This psalm is categorized as one of the penitential psalms, but the heading lists it as a maskil, a teaching. In one of the other penitential pslams (51), David vows that as a result of his forgiveness, he will teach sinners the way (51:13). It is quite possible that this psalm is a fulfillment of that promise. Here we learn the way of sin and forgiveness.
Blessed is he whose transgression is forgiven, whose sin is covered. Blessed is the man unto whom the LORD imputeth not iniquity, and in whose spirit there is no guile . . .
We may readily divide the psalm into four stanzas. The first (vv. 1-2) is a declaration of blessedness. The word is in the plural—”Blessednesses to him . . .” who is forgiven. So the psalm begins in jubilation. The second stanza recounts what it had been like for David before he broke down under God’s chastisement and confessed his sin, and what happened when he finally turned back to God (vv. 3-5). The third stanza promises deliverance and salvation for those who seek the Lord when He may be found (vv. 6-7). And the last stanza applies the lesson that all of us as sinners need to learn (vv. 8-11).
The whole psalm must be taken together, but our emphasis is going to be on the first stanza. This is the portion that St. Paul quotes at the beginning of the fourth chapter of Romans, and it is a pivotal text.
In this stanza, three different words for sin are used. The first, translated transgression (peshah), means a “going away,” or “rebellion.” The second is sin (chattath), and means a “falling short,” and is almost equivalent to the New Testament word for sin, which is harmartia. It is an archery term, and refers to falling short of the target (or standard). And the last word is rendered as iniquity, and means “corrupt,” or “perverted.” Sin is considered from every angle—it is rebellion against the person of God Himself, it is falling short of His holy law, and it is a twisting or corruption of the image of God in man. It is bad in every way. This is important because we live in a day when our healers approach us with therapy-speak, or with drugs, or with House Bill 728. But if men are sinners then all this sort of thing does is rearrange the sinful furniture. Sin is lawlessness, and we were born into a race that finds this irresistably attractive. The fact that sin is a death wish (Prov. 8) does not keep it from being a wish.
But there are also three words for grace. The grace of God meets us where we are. There are three gracious things done for us in this same stanza. First, we are forgiven, and it refers to our sins being “lifted off.” The picture here is very much like what happened to the pilgrim in Pilgrim’s Progress. The great burden rolls off our back. The second blessing is that God covers our sin. The imagery is taken from the Day of Atonement. God provides a just covering by means of propitiation, the transaction of the mercy seat. The third gracious thing God does with regard to our sins is something He does not do—He does not impute or reckon our sins against us. This is a book-keeping term; God does not count our sins against us. We, however, still try to keep a running tally, and we have to learn that our God does not do this.
David had been silent about his guilt, but not silent about his sorrow (v. 3). God’s hand was heavy upon him, and he dried up like the desert (v. 4). The word Selah most likely means “pause for reflection or meditation,” and a Selah is found on either side of verse 5. David acknowledged his sin, and he did not hide his iniquity. He decided to confess his transgression—he again uses all three words for sin that were used earlier. He does not hold back anything in his confession. As the great Puritan Thomas Watson put it, he did not confess his sins at wholesale. He says more than that he has done evil. He says he has done this evil. Notice the immediacy of grace: “I will confess . . . thou forgavest.” So mercy does not always look merciful at the first. Nathan’s countenance when he first approached David was no doubt severe, but it was the mercy of God coming toward David — as David later recognized.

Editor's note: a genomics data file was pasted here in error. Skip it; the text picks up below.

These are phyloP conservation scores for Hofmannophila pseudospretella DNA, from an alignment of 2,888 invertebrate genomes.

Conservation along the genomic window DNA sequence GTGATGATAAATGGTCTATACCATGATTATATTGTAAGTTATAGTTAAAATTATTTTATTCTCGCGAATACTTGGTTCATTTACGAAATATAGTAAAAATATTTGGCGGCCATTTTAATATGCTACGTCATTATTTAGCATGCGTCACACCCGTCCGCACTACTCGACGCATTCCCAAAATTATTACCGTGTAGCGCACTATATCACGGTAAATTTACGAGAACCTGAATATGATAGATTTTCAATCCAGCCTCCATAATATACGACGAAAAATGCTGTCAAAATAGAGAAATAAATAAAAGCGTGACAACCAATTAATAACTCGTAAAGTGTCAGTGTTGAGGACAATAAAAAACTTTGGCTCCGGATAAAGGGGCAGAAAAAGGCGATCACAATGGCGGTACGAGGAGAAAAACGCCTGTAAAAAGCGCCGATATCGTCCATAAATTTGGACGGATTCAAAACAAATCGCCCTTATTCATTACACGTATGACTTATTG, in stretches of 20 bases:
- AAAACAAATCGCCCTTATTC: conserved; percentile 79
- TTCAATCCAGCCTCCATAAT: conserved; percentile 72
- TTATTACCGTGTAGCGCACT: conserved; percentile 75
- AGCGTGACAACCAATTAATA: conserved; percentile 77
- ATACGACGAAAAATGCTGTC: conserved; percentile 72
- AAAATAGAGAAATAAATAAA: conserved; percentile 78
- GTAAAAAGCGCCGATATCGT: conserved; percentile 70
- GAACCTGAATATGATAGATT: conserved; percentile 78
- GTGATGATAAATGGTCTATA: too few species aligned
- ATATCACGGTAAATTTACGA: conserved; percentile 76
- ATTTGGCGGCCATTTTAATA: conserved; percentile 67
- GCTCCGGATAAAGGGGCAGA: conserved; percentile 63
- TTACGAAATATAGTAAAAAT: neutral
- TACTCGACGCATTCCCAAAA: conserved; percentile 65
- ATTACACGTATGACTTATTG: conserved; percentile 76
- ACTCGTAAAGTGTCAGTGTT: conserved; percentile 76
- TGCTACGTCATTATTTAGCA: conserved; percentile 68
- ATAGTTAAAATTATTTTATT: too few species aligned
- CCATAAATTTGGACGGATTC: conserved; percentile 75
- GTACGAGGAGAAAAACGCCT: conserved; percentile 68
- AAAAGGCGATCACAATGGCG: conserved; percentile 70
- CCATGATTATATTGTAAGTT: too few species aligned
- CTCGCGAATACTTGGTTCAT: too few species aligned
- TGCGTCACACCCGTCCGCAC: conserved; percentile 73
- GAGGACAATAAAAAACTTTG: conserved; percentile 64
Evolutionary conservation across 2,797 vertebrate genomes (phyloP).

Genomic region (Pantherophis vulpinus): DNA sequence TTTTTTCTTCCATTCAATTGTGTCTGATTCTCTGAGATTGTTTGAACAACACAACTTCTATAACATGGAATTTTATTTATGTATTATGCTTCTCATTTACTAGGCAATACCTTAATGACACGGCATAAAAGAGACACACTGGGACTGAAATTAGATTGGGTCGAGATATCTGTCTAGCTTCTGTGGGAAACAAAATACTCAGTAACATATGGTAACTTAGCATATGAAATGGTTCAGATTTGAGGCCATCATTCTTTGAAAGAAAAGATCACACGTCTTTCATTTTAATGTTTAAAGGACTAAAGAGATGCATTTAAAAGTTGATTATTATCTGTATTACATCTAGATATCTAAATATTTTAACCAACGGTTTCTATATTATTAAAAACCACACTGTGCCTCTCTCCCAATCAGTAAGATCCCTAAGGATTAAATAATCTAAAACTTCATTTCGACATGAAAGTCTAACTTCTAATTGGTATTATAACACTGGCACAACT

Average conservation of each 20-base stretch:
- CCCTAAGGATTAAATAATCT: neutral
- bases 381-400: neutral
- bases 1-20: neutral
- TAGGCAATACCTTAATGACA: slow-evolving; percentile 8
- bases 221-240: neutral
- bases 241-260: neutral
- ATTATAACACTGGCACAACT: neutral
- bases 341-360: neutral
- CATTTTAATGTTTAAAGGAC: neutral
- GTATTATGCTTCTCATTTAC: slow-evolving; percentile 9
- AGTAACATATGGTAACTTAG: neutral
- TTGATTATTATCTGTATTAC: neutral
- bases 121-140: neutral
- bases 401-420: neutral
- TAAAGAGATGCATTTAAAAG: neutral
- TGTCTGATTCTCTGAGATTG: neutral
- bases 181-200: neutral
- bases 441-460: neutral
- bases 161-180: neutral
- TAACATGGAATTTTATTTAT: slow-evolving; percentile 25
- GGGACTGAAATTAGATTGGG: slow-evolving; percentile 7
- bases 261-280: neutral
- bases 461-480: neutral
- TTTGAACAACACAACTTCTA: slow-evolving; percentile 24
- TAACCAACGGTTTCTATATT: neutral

The godly are characterized as those who seek God when He may be found (v. 6). This is urged upon us elsewhere (Is. 55:6-7). The fact that God may be found implies that a time is coming when He will not be found. Today, if you hear His voice . . . We live in a day of grace, in a time of grace, in an age of blessed grace. It is not to be abused or taken for granted.
We then, as workers together with him, beseech you also that ye receive not the grace of God in vain. (For he saith, I have heard thee in a time accepted, and in the day of salvation have I succoured thee: behold, now is the accepted time; behold, now is the day of salvation.) (2 Cor. 6:1-2)
For those who take refuge from Him in Him, He provides a great deliverance. God is my hiding place. Later, we see that the one who trusts in the Lord is compassed round about with mercies (v. 10). Here we see that God surrounds Him with songs of deliverance. Think about it, and meditate upon it.
David will teach you some basic instruction (v. 8). Listen up. Don’t be a donkey when it comes to your sinning (v. 9). Your theology of sin and forgiveness needs to be more than a bit and bridle. Sorrows flood the wicked, but mercies surround the one who trusts in the Lord(v. 10). What should the standing demeanor of the forgiven be? Gladness, joy, a joy that shouts (v. 11).
The second verse of this pslam indicated that perhaps Nathanael was not conceited as he sometimes appears (Jn. 1:47). The center of our experienced faith is the forgiveness of sin. Blessed is the man who sin is not imputed to him (Rom. 4:6-8). Not imputing sin amounts to the same thing as imputing the righteousness apart from works. And this is glorious.